Mazda3_frontMazda has never been a company to follow other auto makers and the updated Mazda3 is a prime example of this. While it has received a mild facelift, the main emphasis is on what you can’t see, with major changes to the steering and suspension systems.

Safety, long a strong point with the Mazda Australia organisation, has been further enhanced.

It has become customary for Mazda Australia to fly senior engineers from its Japanese head office for car launches downunder. A real honour to our local guys and gals that shows the high esteem in which they are held. In this instance, Hitoshi Takeshita, the general manager of the product division attended the new Mazda3 event in Queensland.

Takeshita-san explained that the changes to the styling, chiefly a revised grille, and slimmer lights front and back give the facelifted Mazda3 a wider look.

Inside, there are changes to the decorative areas of the trim. Perhaps most importantly, the side ‘wings’ on the instrument display panel are a bit larger, and therefore faster to read.

Takeshita then went on to explain the new Mazda ‘G-Vectoring Control’ system that uses electronic control to improve chassis balance. This senses movements of the steering wheel by the driver and modifies the amount of torque to each of the front wheels to change the amount of grip that’s required. Torque is restored when the system sees the car is in balance again, thus bringing the back wheels into play.

Complicated? Yes, and there’s a lot more to it than this necessarily brief explanation gives. Try Google for deeper explanations, ‘’ is a good one.

Anyway, enough of the theory. We were able to spend a number of hours at the Driver Training Centre at Mount Cotton, near Brisbane doing comparison tests between the just superseded Mazda3 and the revised one. This consisted of driving the two cars over the same course, first on the wet skidpan, then on sections of the road course.


Note that the Mt Cotton facility is not a racetrack, rather it has been designed to simulate real Australian country roads. There are no runoff areas and quite a few places where you can hurt the car, and yourself, if you make a mistake.

The testing was done by setting the cars on constant speeds using the cruise control. No accelerating or braking was required so the ‘both-feet-on-the-floor’ technique was used.

The old Mazda3 felt fine, turning in with a fair bit of precision and not needing a lot of wheel movements to make it handle neatly. The fast changes of direction around witches hats were handled with little fuss. (It has to be admitted there was a temptation to ‘drive’ the car on the throttle and brakes that was almost overwhelming at times as the cars were going pretty hard. Anyhow we managed to resist that and let the Mazda do the work.)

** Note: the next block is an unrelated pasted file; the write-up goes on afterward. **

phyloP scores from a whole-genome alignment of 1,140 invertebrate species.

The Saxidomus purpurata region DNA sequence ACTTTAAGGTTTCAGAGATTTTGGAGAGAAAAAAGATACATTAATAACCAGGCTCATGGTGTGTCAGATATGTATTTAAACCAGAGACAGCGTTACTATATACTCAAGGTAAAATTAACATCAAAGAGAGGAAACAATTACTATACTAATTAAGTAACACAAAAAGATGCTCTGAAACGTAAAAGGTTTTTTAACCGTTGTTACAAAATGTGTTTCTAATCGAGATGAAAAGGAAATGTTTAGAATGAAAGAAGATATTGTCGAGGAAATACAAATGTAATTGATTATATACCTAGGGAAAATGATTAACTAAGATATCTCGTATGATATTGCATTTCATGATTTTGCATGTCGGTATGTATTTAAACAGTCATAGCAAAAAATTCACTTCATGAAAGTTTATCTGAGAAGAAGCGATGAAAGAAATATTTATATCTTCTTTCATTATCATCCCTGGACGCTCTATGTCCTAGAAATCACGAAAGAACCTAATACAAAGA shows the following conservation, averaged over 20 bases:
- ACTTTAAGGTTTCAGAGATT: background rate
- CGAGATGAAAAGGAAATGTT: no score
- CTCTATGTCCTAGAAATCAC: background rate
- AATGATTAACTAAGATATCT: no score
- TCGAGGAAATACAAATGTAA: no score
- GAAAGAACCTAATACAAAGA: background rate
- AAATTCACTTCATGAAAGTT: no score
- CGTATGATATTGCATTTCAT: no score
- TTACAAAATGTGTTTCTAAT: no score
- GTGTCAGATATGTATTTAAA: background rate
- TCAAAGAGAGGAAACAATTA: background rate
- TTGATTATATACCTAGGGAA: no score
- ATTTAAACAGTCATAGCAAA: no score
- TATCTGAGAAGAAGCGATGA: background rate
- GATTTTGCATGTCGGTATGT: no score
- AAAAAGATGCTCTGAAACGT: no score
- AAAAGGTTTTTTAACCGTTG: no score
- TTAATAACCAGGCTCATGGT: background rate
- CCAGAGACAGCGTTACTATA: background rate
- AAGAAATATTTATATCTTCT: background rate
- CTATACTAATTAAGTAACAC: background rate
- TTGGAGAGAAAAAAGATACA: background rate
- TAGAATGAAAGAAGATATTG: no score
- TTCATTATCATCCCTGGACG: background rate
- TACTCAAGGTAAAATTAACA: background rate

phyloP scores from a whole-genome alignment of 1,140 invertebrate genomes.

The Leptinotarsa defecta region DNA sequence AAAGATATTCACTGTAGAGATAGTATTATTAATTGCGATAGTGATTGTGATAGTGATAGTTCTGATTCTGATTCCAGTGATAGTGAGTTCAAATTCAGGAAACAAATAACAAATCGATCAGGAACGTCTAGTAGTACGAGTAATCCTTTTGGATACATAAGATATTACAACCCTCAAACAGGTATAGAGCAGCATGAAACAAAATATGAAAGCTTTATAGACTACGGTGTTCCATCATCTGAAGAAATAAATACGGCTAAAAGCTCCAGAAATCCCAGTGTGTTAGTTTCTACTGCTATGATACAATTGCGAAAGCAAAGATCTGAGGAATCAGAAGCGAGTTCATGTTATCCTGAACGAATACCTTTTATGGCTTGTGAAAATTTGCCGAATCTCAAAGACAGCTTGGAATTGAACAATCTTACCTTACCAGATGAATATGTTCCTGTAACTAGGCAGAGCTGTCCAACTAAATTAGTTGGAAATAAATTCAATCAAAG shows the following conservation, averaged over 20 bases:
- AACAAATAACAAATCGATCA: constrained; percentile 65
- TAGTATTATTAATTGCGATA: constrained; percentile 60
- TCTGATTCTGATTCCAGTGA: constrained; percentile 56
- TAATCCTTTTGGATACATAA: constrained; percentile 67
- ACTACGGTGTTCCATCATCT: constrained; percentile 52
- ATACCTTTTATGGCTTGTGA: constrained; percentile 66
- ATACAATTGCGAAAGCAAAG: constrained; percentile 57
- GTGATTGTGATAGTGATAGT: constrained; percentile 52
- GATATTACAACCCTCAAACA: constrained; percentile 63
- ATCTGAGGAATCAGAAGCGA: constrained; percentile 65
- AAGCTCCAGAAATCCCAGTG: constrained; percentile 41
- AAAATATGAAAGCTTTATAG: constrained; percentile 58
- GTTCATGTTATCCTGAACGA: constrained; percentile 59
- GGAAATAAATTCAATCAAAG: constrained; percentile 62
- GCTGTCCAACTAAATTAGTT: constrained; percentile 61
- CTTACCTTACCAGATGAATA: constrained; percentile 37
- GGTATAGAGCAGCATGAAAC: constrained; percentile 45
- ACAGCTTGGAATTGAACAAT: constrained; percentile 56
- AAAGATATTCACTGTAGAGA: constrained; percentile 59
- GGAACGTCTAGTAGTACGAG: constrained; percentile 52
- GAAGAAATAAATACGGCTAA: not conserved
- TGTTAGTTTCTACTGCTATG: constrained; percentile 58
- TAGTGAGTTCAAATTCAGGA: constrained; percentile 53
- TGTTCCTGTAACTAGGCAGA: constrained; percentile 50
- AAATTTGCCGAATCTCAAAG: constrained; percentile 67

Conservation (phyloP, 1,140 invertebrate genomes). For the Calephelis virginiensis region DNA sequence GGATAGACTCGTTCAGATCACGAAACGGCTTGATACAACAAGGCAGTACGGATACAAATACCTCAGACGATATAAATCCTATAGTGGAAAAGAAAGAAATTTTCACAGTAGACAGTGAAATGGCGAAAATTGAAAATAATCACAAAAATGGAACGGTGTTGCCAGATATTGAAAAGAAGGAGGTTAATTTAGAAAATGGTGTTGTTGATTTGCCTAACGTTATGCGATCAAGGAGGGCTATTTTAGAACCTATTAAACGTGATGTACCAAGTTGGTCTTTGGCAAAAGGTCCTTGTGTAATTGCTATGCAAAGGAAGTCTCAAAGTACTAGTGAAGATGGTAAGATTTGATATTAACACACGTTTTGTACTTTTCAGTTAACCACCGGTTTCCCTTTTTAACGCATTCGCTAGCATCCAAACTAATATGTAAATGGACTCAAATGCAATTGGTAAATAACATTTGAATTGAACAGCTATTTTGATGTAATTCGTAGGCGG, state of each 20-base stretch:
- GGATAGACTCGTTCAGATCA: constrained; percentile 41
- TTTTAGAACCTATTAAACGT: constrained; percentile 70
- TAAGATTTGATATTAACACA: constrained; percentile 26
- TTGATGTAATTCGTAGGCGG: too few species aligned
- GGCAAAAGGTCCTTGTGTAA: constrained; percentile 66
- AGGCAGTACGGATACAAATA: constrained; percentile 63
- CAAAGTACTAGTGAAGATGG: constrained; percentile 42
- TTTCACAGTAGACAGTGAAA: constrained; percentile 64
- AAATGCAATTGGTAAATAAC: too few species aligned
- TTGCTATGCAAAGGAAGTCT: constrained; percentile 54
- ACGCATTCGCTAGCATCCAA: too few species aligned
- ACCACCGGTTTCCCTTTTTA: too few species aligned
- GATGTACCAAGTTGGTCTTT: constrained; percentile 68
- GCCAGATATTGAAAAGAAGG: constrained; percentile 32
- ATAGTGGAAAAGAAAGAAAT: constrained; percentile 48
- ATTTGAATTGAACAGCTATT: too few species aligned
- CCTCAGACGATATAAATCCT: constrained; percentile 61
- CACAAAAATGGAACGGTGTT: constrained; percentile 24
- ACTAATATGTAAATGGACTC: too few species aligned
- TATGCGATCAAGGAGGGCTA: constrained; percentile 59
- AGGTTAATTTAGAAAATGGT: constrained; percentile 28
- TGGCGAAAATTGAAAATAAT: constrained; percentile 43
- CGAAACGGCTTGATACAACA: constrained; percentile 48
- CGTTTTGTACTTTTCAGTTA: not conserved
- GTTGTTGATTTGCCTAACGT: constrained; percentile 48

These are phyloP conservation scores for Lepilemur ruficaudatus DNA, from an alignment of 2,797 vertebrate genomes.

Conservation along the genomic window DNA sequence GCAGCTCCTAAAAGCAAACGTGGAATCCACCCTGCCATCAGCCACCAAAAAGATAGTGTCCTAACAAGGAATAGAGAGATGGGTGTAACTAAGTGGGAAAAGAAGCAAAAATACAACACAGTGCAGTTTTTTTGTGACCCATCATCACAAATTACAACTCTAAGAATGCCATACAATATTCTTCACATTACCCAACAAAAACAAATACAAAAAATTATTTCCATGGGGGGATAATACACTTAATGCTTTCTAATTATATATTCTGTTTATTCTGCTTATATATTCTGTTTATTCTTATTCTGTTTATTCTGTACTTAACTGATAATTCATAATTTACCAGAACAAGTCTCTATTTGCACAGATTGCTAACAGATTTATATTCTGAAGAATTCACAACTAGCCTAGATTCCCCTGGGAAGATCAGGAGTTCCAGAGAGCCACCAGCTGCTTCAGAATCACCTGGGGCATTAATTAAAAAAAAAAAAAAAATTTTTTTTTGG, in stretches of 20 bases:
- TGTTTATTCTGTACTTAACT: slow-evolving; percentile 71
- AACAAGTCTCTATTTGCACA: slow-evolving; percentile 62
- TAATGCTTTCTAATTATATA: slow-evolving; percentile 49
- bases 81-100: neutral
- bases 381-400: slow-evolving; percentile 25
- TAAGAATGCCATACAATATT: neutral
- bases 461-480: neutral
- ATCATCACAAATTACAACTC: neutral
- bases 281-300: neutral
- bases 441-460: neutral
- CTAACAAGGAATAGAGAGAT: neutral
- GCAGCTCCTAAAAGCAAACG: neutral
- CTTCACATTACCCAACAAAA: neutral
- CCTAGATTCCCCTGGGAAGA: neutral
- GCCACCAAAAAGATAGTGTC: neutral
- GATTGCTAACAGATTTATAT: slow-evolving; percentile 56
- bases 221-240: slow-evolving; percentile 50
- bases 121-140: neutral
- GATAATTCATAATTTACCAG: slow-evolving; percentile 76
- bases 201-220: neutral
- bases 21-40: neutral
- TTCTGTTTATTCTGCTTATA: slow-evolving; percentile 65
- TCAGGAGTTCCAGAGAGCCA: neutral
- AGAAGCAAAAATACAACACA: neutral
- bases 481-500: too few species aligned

Then it was into the new model. The difference wasn’t huge, but was most certainly noticeable. Less movement of the steering wheel was required to turn-in and there was no need to make any corrections at the speed at which we were traveling. We are talking about real speeds here, enough to squeal the tyres at times.

What does this mean in real life driving? It means that drivers with little training (which is the great majority of them thanks to the very basic requirements set by Australian governments) are less likely to panic and overreact if something happens to them unexpectedly on the road.


Just in case you still get it wrong the latest Mazda3 has even more safety technology than before. There’s Smart City Brake Support-Forward (SCBS) across the range. Mazda3 Maxx and all grades above it get SCBS in reverse gear as well (SCBS-R), Blind Spot Monitoring (BSM) and Rear Cross Traffic Alert (RCTA).

The powertrain is unchanged; a 2.0-litre petrol with 114 kW of power and 200 Nm of torque is available on Mazda3 Neo, Maxx and Touring grades. A 2.5-litre petrol engine with 138kW and 250Nm is standard on Mazda3 SP25, GT and Astina.

The 2.2-litre turbo-diesel has been discontinued in Australia due to lack of interest.

Six-speed manual or automatic transmissions are offered on all Mazda3 models.

Mazda3’s designers and engineers have taken an already good car and made it better in numerous ways. Mazda3 is already one of the big sellers in Australia and looks like increasing these numbers.

Neo 2.0-litre petrol sedan or hatch: $20,490 (manual), $22,490 (automatic)
Maxx: 2.0-litre petrol sedan or hatch: $22,890 (manual), $24,890 (automatic)
Touring 2.0-litre petrol sedan or hatch: $25,290 (manual), $27,290 (automatic)
SP 25 2.5-litre petrol sedan or hatch: $25,690 (manual), $27,690 (automatic)
SP 25 GT 2.5-litre petrol sedan or hatch: $29,990 (manual), $31,990 (automatic)
SP 25 Astina sedan or hatch: $33,490 (manual), $35,490 (automatic)
Note: These prices do not include government or dealer delivery charges. Contact your local Mazda dealer for drive-away prices and other option prices.

About Ewan Kennedy

Ewan Kennedy, a long-time car enthusiast, was Technical Research Librarian with the NRMA from 1970 until 1985. He worked part-time as a freelance motoring journalist from 1977 until 1985, when he took a full-time position as Technical Editor with Modern Motor magazine. Late in 1987 he left to set up a full-time business as a freelance motoring journalist. Ewan is an associate member of the Society of Automotive Engineers - International. An economy driving expert, he set the Guinness World Record for the greatest distance travelled in a standard road vehicle on a single fuel fill. He lists his hobbies as stage acting, travelling, boating and reading.
Bookmark the permalink.

Leave a Reply

Your email address will not be published.